5 reasons to definitely watch 'Thank You For Sharing'
Whenever I learn about a movie or series being made on mental health, I cringe because most of them get it wrong. They are medically inaccurate, overdramatic, unempathetic or all of them together. But the recently released short film Thank You For Sharing is a refreshing take on mental disorder and hence we list five reasons why you should not miss it.
Symptoms of schizophrenia are not downplayed
The lead character, Jude (Rishi Hapawat) has schizophrenia, and its symptoms are shown in an authentic and humane manner. He is not shown as a man messing up with everyone or being murderous. The short rather shows him having an episode with the "voice in his head" that pretty much travels with him till the end until he asks for help.
Has positive outlook about lead character
In the opening scene, we see Jude dealing with a person who lacks empathy, but his friends are compassionate toward him. They help the hapless man whenever he asks for it. And, Thank You For Sharing should be applauded for its positive outlook. The fact that Jude has a proper career is encouraging. Also, the dark humor parts are neither offensive nor insensitive.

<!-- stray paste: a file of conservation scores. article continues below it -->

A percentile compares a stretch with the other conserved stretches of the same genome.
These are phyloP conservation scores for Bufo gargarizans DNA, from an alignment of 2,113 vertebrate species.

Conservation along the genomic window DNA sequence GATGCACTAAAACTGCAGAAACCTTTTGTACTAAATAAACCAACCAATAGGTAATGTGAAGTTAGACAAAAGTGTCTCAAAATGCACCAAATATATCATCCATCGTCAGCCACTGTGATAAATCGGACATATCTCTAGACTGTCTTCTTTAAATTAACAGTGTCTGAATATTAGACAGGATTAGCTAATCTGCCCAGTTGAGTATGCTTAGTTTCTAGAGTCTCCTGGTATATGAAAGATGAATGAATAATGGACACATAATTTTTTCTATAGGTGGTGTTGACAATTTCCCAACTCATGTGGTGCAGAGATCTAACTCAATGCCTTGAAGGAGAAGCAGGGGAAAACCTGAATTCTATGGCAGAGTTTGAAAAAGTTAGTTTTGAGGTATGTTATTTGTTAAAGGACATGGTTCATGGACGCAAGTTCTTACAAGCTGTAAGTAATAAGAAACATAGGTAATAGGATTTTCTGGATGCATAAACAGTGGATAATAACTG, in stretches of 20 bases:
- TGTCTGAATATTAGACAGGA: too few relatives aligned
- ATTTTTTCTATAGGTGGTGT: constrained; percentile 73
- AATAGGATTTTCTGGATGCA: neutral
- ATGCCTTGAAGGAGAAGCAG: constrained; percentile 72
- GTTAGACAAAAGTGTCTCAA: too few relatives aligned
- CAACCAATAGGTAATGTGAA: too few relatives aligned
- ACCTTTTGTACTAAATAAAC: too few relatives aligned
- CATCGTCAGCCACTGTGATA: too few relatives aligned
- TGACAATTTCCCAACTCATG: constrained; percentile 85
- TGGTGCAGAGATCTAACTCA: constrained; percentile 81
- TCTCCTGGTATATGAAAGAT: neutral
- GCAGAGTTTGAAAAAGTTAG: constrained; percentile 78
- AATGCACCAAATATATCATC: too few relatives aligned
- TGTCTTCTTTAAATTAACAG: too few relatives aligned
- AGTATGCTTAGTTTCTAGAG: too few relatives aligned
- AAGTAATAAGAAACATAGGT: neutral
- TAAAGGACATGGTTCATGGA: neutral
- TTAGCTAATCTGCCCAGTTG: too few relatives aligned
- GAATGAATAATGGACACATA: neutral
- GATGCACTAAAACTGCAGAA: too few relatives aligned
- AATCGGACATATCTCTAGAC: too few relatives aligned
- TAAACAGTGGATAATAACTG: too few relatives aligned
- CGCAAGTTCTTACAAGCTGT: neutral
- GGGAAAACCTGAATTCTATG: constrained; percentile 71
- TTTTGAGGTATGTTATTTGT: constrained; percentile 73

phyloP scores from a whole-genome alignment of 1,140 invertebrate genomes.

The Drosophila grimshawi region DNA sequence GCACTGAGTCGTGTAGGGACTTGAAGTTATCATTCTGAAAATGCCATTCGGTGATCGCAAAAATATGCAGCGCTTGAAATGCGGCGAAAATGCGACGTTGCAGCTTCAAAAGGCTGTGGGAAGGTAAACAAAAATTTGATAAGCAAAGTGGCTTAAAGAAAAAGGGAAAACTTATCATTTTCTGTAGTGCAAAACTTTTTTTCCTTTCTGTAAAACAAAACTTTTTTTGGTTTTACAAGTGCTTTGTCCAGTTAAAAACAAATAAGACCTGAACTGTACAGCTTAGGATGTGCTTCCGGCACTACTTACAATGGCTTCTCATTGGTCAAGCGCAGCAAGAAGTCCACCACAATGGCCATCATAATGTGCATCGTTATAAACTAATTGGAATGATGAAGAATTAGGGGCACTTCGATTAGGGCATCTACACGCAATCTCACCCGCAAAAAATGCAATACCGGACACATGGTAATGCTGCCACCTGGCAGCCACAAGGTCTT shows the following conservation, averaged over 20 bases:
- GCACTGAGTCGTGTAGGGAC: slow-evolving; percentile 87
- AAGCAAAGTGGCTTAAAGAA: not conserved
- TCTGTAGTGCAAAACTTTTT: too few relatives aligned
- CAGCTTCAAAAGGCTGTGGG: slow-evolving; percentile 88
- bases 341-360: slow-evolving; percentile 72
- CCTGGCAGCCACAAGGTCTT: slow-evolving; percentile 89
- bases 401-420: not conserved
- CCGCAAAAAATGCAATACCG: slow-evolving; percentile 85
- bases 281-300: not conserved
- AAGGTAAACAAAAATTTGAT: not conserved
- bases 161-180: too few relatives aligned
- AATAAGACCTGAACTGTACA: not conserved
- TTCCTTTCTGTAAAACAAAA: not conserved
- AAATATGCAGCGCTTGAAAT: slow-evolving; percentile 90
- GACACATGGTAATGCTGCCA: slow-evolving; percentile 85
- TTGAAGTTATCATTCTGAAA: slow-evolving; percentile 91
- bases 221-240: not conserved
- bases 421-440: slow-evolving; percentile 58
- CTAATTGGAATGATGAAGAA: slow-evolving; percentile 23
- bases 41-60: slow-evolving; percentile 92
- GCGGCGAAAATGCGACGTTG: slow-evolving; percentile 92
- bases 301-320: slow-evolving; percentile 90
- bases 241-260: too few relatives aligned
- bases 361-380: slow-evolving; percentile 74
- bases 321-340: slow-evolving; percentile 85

Performances of the cast members
All the actors are splendid in the short. Right from Hapawat, Mansi Rachh, Rajiv Singh, to Udit Arora, every single of them deliver top-notch performances. While Arora plays Jude's roommate Glen, Rachh is the voice in his head. I would like to mention Rachh specially. Given her role, there was a lot of scope to slip, but she held it all together.
Technically sound film, brilliant background score
Work by the crew is brilliant. Camera angles and effective sound design and mix by Rahul Prabhakaran elevate the film's theme. The background score helps in smooth flow of the narrative. It helps us better understand the disturbances Jude faces. The editing is also in sync with the music. The scene where he tries to fight it all in a car is superb!
Tint of the video helps establish the tone
The tint also plays an important role in conveying the tone of this film. Like, it is sepia when Jude hits rock bottom, but when he realizes that he needs help, the scene lightens up. Dynal Ferns's sharp direction and technicalities like these arrest your attention throughout its 11:50-minute-long run. The film will compel you to notice the subject, without being preachy and imposing.Share this timeline